No wait. Two things.
But let’s go back to that first one.
A Dream Catcher.
They’re not allowed. None for me.
You know. Those netlike Native-American wall hangings made of string and feathers, designed so that the “good” dreams flow through and the “bad” dreams get tangled up, sparing you from nightmares.
As a writer, (and a horror writer) I find every dream is important, and the more my writing comes from “the place where I dream” the better that writing is.
For years I have kept a dream journal next to my bed, and when I remember a dream I write it down. The longer I’ve done this the more I tend to remember, and the more details come to me. Here are a few random samples:
There is a wooden tray made of 2x4s where Stephen King’s forgotten ideas go. I marvel at this, peering at this weird, luscious tray filled with dark thoughts. As I watch, the first story morsel I see is this: Undead Benji. A gray-brown schnauzer mix mutt has been hit by a car. The dog’s face is scraped open down to his skull; his body is missing chunks, leaving exposed red spots of muscle and blood, as if hungry sharks had fed on him. And yet he walks a silent and empty daytime house, wagging his partial tail, waiting for his two boy masters to come home from school.
I step outside the party and see an old woman walking her pet lioness. The woman looks like a confused baby vulture. She wears a fuzzy coat of light violet-gray material that reminds me of feathers. Her stare is vacant and perhaps a bit evil. The lioness looks every bit as old as the woman—but more alert and intelligent. It stalks on its chain outside the circle of party guests, looking for a partier to drag down.
Arnold Schwarzenegger gives me his autograph using a black permanent marker on the only thing I have handy—a steel, medieval helmet. When I look at his signature, he has instead drawn a very elaborate drawing of what looks to be a robed were-fox carrying a scimitar and a jeweled staff. Instead of his name he has written underneath the illustration, “THEY ARE DOWN THERE.”
I meet a well-dressed man who I realize is an angel. As I watch wings unfurl from his shoulders, fragile, copper-colored and weightless, like foil from French chocolates. A flaming halo whooshes alight atop his head, made of blue-yellow flames. “You are like me,” he says, “you just didn’t know it until now.”
This is just a smattering sample of the random firings of my nighttime brain. Looking back over my dream journals it is interesting for me to see the things I have dreamt about (celebrities, child hood places, bad jobs, long dead loved ones, ninjas, dwarfs, a river full of dead hippos) and the strange way that these things are combined. It’s nothing my conscious mind would come up with—and that’s why, as a writer, I value them. Writing them down, I believe helps put me in touch with the magic that is in dreaming—and the magic I’d love to capture in my fiction writing in general.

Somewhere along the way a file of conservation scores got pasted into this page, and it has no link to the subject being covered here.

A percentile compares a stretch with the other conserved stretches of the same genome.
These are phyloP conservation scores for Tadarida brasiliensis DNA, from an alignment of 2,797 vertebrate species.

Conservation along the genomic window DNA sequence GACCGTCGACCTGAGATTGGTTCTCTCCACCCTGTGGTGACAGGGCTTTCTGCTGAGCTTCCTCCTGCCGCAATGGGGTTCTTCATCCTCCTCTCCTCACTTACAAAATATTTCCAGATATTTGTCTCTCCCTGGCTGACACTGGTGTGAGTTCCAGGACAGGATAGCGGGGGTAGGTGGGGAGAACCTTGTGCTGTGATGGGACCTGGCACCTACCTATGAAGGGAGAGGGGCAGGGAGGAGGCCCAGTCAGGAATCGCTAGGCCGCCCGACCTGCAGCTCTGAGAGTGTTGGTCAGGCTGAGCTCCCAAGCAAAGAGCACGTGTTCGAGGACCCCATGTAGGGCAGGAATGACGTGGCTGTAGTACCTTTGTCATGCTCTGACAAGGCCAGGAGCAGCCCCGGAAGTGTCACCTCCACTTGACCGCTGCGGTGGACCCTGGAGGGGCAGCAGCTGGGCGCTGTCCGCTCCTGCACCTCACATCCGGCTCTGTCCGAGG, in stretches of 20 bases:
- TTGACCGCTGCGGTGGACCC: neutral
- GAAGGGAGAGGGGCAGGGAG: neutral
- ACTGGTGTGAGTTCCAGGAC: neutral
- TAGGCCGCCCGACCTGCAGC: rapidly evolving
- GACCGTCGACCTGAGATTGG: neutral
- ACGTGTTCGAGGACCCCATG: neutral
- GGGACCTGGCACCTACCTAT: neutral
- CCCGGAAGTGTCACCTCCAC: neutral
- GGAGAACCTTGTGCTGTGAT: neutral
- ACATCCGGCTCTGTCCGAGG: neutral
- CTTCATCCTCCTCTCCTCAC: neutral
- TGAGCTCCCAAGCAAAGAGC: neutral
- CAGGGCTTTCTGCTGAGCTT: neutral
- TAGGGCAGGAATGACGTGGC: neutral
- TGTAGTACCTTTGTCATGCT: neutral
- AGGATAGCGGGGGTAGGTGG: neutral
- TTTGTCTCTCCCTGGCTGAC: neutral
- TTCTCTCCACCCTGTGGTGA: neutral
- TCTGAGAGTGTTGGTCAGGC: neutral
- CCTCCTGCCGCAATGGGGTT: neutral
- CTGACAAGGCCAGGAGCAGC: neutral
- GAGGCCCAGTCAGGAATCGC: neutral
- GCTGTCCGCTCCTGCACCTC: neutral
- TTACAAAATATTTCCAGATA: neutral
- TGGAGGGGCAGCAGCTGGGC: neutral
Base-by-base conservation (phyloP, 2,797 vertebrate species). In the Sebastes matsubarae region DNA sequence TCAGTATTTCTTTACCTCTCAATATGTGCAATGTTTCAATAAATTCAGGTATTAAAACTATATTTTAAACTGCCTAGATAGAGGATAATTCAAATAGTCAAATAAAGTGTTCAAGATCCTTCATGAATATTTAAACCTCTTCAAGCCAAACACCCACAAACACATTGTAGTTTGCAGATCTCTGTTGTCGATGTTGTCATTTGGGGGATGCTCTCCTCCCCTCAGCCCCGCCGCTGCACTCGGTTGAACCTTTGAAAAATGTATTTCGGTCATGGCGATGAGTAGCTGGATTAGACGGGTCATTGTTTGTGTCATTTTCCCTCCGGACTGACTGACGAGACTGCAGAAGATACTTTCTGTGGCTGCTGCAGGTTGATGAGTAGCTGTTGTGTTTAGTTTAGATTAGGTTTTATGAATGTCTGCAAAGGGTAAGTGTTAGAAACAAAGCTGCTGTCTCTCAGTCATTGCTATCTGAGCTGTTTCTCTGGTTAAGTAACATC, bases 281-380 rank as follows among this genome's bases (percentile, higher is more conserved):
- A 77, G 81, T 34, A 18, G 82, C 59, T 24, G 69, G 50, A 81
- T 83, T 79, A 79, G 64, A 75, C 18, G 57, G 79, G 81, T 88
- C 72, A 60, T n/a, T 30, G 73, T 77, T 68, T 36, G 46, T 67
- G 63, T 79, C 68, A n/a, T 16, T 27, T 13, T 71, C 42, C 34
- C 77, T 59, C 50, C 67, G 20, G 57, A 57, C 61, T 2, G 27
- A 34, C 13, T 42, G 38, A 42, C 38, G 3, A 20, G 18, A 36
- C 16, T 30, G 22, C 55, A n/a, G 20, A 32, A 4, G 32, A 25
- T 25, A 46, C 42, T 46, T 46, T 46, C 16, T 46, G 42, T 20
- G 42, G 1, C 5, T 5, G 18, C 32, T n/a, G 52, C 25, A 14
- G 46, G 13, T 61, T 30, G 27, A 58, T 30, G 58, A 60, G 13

In the book, From Where You Dream, by Robert Olen Butler, (I just read it recently) the author asserts that to get at the “white hot center” of your writing, you need to tap into the more emotional part of your subconscious, and almost go into a trance-like state—instead of thinking about what you are doing and therefore fully ignoring the analytical voice in your head (that will result in crap writing).
To get at this more emotional, dream-like writing (and I’m overly summarizing the book here) Butler recommends things like always writing daily, getting up early to write when the connection to your subconscious is strongest, and if possible writing in the same time and place (and maybe even with a different writing tool than you do for your other non-creative writing). So for instance, if you write on your computer, always use a different font or screen color for your creative work. These things are all ways to get into that dreamy, writing “zone.”
I also have some recurring dreams. My favorite one is about a big, beautiful mansion in the country that my wife and I own. Sometimes it is on a scenic mountain, sometimes it is next to a placid lake. I don’t visit it in my dreamlife for months at a time, but when I go back to this mansion of dreams, its there waiting, ready to be swept out and unlocked, and each time I discover some cool new room or secret area that had been hidden like a library or an observatory. One time there were aquariums set in the walls, each filled with albino sting rays hovering about.
I have a cheesy dream interpretation book on my bed stand, but as near as I can tell, almost anything you might dream about (per this book) is “bad luck in business.”
One guy I thought had dream interpretations nailed was Dr. Charles McPhee (you might have heard him on late night radio years ago). Unfortunately he passed away in 2011. Here is his link to his site:
and one of his books, Ask the Dream Doctor
And just because I can my favorite song about dreams (even featuring Louis Armstrong):
So what do you dream about? And how can you bring more dreaming into your writing?